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Overview of panhandling situation in Fallbrook

Julie Reeder and AC Investigations

If you want to help people, it’s always safe to give to local organizations that are accountable to the community and their donors.

Village News did an investigative piece on the panhandlers who repeatedly show up to scam people at the intersection of Ammunition and South Mission Road. These are the people who hold signs with photographs and false stories about children with cancer or other medical issues. They have returned less frequently since then. They are from out of town and Fallbrook was on their circuit. They travel between San Diego, Los Angeles, Riverside and San Bernardino counties.

Village News also did an investigative piece previously on the “church members” clad all in white, from the Missionary Church of the Disciples of Jesus Christ, a Covina and West Covina-based organization. Some donors mistake them for Salvation Army volunteers, which is a legitimate organization. It was previously reported that the organization would bus the solicitors in the morning and pick them up at night. A representative from the “church” said that the organization has solicitation permits throughout Southern California.

More recently, there have been people that are fraudulently trying to sell grocery cards in front of the grocery stores in exchange for money.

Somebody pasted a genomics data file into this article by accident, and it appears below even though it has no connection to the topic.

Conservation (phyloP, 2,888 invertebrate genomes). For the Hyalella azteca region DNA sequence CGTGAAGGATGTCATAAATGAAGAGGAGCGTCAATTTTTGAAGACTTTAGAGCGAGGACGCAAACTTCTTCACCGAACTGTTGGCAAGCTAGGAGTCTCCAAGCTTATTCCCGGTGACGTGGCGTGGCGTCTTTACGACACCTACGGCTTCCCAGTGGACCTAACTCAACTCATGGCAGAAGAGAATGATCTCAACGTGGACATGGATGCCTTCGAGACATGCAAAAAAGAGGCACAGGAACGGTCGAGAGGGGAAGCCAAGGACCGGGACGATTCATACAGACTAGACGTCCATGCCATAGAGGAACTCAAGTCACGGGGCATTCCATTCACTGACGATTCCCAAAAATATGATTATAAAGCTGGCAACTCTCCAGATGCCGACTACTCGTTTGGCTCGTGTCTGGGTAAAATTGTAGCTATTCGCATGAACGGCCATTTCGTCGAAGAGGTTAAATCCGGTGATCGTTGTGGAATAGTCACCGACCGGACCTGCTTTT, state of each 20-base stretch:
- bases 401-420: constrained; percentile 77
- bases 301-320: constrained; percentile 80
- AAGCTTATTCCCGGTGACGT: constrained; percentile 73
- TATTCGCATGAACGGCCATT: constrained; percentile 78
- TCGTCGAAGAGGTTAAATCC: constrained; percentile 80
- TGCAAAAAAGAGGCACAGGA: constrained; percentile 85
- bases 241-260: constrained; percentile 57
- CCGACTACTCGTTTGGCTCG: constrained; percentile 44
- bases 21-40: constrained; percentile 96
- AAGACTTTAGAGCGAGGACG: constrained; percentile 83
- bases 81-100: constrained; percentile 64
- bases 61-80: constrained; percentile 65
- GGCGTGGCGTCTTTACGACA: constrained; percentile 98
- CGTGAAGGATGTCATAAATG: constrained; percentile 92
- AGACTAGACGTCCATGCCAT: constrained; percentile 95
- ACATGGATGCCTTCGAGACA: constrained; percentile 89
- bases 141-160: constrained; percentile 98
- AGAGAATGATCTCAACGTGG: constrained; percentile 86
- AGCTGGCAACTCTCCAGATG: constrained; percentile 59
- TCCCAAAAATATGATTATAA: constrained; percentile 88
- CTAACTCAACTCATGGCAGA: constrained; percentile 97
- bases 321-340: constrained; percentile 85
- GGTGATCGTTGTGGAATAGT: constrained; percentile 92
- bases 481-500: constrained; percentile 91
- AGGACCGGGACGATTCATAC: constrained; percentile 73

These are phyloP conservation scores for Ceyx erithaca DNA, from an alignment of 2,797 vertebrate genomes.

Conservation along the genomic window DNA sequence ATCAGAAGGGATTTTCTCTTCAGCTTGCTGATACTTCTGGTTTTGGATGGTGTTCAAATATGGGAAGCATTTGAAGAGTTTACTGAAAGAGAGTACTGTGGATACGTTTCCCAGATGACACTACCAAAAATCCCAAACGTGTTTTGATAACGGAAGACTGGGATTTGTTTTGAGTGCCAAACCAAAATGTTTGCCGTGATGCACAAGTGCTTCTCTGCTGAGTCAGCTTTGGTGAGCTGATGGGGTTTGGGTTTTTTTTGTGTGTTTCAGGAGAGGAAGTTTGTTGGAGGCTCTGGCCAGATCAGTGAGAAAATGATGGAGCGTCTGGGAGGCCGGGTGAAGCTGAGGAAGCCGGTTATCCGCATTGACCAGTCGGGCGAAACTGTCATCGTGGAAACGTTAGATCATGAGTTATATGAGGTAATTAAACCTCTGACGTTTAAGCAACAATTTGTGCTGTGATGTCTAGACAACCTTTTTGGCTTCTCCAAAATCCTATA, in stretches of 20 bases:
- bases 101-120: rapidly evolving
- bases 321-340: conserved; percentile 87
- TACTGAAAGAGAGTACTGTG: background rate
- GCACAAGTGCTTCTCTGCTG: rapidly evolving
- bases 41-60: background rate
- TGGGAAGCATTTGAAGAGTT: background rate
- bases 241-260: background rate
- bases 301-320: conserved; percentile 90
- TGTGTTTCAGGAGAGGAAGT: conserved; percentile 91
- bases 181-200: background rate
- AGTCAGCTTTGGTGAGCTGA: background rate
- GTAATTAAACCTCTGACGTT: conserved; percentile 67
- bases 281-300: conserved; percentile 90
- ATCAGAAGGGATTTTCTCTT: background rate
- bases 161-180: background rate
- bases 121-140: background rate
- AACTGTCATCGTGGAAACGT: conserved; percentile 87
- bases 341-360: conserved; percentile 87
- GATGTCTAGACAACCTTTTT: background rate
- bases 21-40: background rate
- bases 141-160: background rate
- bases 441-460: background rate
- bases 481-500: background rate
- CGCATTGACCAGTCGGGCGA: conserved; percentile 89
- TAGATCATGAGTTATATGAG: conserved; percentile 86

There was a group of men approaching seniors in the CVS and Albertson’s parking lot in an old car and asking for money last week. One man who was approached said it was very intimidating, so he just got into his car and left. The Sheriff’s were called and they were pulled over on South Mission on their way out of town. What happened?

There was the lady we talked to last week asking for food and gift cards in front of a grocery store for her grandchildren. We have her on video and she wasn’t telling the truth about several things that became apparent during the conversation.

Lastly, there have been a number of folks walking through parking lots looking in cars, breaking windows and taking valuables in the shopping centers.

Fallbrook Lt. Claudia Delgado said, "It's important for people to be careful to not leave valuables in their cars and to lock their doors.”

While protecting elders and vulnerable individuals from panhandling scams, here are some key points to keep in mind:

- Panhandling scams target people's sympathy and goodwill by using deceptive tactics to solicit money.

- Elderly individuals are often more vulnerable to these scams due to their trusting nature or limited understanding of current scams.

- If you witness any suspicious activity or encounter a panhandling scam, it's crucial to report it to the authorities.

- Calling the sheriffs or local law enforcement is a good way to report such incidents and help protect others from falling victim to scams.

- Remember the "see something, say something" principle, as reporting suspicious behavior can contribute to community safety and prevent potential harm.

Stay aware, alert, and supportive of those who may be targeted by scams.

 

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